“Now that Nate is two, he’s very interactive and playful,” says Loope. “I can’t let that time pass. I can’t let that two-year-old, three-year-old, four-year-old time pass. When I get in the door at 6, everything stops until Nate goes to bed at 9.”
For Archibald, because his job requires him to travel frequently (two to three times a month for two to four days per trip), the IT and management consultant says he tries to stay away from work when he’s with his wife and two teen-age daughters. If they go out to dinner on weekends, for example, he doesn’t answer business calls or e-mails via his smartphone (the only exception is if his company is on a tight deadline).
“I do a lot of travel, so when I am with the family, it’s good to be just with the family. I enjoy that time,” says Archibald. “You have to set boundaries in terms of what you need to do for your job and what you need to do for yourself.”
One of Pepper’s family’s boundaries is their ‘no-laptop, no-iPhone at the dinner table’ rule. “I have to be very cognizant not to be on the phone when I’m eating with my kids or reading to my kids,” he says, adding that he’s trying to set a good example for his two young boys. “My boys emulate everything my wife and I do. We don’t want them to be 10 or 12 years old and too busy texting when we’re trying to have a conversation with them.”
7. Take up an immersive hobby.
If you’re a workaholic and can’t bear to completely disconnect from the office, taking up a hobby that makes it impossible to do work can be helpful.
“I find that I gravitate toward activities where I’m in the wilderness or in an area that doesn’t have [cell phone] reception,” says Archibald, an avid fly fisherman and triathlete. “If you can’t adhere to your own boundaries, get into an activity that will force the boundary on you.”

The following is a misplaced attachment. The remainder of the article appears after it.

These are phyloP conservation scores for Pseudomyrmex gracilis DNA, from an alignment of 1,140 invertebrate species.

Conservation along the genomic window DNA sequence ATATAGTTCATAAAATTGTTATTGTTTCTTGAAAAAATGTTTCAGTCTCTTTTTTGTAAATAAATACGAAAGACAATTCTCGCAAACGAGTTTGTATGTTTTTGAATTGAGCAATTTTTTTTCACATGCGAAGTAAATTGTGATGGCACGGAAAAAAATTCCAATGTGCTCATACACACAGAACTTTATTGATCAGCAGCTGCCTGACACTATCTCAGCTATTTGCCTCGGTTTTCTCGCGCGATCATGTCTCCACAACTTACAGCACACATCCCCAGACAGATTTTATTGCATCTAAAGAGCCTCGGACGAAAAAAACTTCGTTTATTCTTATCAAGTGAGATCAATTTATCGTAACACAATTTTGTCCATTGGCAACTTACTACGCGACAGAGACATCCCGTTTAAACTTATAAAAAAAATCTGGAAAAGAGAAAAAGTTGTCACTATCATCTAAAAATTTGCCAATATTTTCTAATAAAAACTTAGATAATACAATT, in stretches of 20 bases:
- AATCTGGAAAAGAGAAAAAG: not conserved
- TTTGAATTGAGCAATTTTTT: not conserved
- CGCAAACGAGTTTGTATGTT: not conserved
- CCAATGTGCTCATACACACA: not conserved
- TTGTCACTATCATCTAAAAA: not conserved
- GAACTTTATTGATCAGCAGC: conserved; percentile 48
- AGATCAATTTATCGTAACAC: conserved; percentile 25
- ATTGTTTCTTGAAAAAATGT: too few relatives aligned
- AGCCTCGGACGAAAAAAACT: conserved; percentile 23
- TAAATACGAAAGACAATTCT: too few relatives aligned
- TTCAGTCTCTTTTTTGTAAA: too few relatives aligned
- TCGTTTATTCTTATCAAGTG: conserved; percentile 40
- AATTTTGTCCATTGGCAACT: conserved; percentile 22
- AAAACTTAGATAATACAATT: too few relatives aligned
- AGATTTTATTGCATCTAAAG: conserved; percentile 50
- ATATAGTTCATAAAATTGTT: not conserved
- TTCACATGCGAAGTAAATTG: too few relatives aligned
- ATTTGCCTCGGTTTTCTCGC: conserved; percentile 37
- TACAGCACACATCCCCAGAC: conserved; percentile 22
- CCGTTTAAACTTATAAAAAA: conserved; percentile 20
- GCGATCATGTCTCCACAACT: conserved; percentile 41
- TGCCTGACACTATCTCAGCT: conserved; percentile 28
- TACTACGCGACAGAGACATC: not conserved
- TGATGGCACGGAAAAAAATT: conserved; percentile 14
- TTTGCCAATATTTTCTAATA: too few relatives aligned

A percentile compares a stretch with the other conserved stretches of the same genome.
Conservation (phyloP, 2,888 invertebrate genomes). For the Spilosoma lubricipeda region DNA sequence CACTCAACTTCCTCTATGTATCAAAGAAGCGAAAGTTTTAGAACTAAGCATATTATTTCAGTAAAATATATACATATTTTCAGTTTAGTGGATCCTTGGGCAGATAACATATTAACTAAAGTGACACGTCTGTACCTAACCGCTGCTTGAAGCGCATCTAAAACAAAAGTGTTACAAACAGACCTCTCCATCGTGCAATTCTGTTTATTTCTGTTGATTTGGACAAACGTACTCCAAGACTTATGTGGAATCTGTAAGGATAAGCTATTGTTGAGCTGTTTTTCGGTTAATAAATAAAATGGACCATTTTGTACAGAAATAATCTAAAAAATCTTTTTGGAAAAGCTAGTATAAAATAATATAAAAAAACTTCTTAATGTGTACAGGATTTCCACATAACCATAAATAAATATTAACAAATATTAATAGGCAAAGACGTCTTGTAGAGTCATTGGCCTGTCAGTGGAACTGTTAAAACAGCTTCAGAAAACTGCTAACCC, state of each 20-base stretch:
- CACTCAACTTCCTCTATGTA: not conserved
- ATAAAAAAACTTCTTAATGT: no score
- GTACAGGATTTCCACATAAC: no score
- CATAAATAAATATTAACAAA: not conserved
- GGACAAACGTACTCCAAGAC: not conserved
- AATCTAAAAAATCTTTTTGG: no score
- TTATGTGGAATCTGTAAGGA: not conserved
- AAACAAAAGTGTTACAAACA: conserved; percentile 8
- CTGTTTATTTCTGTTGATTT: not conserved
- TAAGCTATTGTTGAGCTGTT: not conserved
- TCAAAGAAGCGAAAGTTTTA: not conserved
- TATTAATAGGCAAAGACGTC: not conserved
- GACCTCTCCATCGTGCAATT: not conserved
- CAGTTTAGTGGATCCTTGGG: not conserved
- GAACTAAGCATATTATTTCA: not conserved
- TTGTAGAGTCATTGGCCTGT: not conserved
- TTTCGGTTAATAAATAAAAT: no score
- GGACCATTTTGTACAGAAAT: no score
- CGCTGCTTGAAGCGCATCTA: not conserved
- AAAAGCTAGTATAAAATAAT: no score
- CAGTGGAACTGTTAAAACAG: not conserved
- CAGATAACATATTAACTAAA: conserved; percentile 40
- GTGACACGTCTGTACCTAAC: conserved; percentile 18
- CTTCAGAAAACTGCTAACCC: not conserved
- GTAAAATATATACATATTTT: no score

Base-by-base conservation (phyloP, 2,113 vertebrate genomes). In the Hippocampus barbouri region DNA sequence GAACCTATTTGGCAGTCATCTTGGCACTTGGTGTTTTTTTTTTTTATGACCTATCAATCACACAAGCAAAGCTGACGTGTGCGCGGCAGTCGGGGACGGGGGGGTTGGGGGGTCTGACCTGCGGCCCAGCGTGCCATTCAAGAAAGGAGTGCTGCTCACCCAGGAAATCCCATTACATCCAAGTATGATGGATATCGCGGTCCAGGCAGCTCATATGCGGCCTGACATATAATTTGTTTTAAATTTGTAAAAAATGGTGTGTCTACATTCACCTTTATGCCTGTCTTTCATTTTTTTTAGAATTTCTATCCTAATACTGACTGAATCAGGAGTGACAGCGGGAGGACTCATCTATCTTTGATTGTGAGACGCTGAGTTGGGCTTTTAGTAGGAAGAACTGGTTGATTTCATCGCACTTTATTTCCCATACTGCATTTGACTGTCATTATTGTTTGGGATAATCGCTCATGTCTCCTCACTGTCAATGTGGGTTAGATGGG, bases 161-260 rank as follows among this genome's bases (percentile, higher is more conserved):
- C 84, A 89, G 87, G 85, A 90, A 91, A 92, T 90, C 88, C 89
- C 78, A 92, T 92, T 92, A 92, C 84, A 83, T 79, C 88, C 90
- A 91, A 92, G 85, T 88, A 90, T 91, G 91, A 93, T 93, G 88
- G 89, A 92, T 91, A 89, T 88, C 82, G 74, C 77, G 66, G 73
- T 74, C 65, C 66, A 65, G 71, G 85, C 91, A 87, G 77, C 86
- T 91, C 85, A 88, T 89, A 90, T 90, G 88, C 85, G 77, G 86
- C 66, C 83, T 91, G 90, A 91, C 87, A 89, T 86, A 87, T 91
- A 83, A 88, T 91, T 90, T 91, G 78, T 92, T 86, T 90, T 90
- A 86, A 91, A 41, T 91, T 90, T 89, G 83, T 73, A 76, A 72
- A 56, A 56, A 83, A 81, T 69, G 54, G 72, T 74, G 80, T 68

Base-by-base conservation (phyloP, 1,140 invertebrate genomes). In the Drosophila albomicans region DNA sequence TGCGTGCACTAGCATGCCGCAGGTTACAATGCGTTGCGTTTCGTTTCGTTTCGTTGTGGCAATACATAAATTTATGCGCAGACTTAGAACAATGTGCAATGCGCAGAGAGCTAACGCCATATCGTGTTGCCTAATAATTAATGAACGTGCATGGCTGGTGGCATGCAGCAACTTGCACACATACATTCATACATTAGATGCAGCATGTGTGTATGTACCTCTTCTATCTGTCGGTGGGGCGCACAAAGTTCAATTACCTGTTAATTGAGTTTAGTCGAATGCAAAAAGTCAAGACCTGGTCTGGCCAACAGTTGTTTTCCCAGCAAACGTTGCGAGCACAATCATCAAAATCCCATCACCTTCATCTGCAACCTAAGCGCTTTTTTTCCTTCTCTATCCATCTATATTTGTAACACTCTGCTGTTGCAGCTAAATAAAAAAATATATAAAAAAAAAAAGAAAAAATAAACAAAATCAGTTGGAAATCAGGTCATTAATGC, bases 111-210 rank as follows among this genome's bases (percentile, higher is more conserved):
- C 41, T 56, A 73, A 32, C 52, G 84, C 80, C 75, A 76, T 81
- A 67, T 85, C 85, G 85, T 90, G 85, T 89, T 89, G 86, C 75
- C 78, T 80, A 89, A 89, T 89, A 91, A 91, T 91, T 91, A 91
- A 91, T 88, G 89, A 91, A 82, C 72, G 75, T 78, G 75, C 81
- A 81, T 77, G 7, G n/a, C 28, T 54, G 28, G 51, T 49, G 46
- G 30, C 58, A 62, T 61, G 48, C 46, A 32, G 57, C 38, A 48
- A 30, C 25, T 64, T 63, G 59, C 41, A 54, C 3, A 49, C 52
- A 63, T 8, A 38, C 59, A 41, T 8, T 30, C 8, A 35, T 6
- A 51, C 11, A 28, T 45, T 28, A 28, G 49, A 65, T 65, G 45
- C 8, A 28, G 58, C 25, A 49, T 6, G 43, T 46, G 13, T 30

He adds, “Nothing beats fly fishing to get away from it all.”
Loope enjoys running, backpacking and hiking for the same reason that Archibald is into angling. He notes that checking e-mail and taking business calls on his smartphone is next to impossible when he’s jogging at eight miles per hour.
Thomas’s immersive hobby is gaming. He loses himself in action RPGs (role playing games) and classic RPGs that immerse him in other worlds and take his mind completely off work. He says he’ll often sit down at his console at 10 PM, and before he knows it, three and a half hours have past.
“Anything that transports you to someplace else, whether reading, which I also do, or computer games, is beneficial,” he says.
8. Get physical.
You don’t have to compete in triathlons like Pepper or Archibald to reap the physical and emotional benefits of exercise. Getting outside for a walk during lunch breaks can be as therapeutic for Archibald as a run. Even though he might continue to think about work on his walk (or run or bike ride), getting away from his office helps Archibald clear his head, and the physical activity energizes him.
Pepper says the time he spends away from work training for triathlons forces him to be more productive on the job and gives him time for big-picture thinking.
“CIOs don’t always get time for strategic thinking,” says Pepper. “Sometimes the demand is always fire fighting or what you’re going to do that day. When you’re on a long run or bike ride, you get to work out a lot of things in your mind.”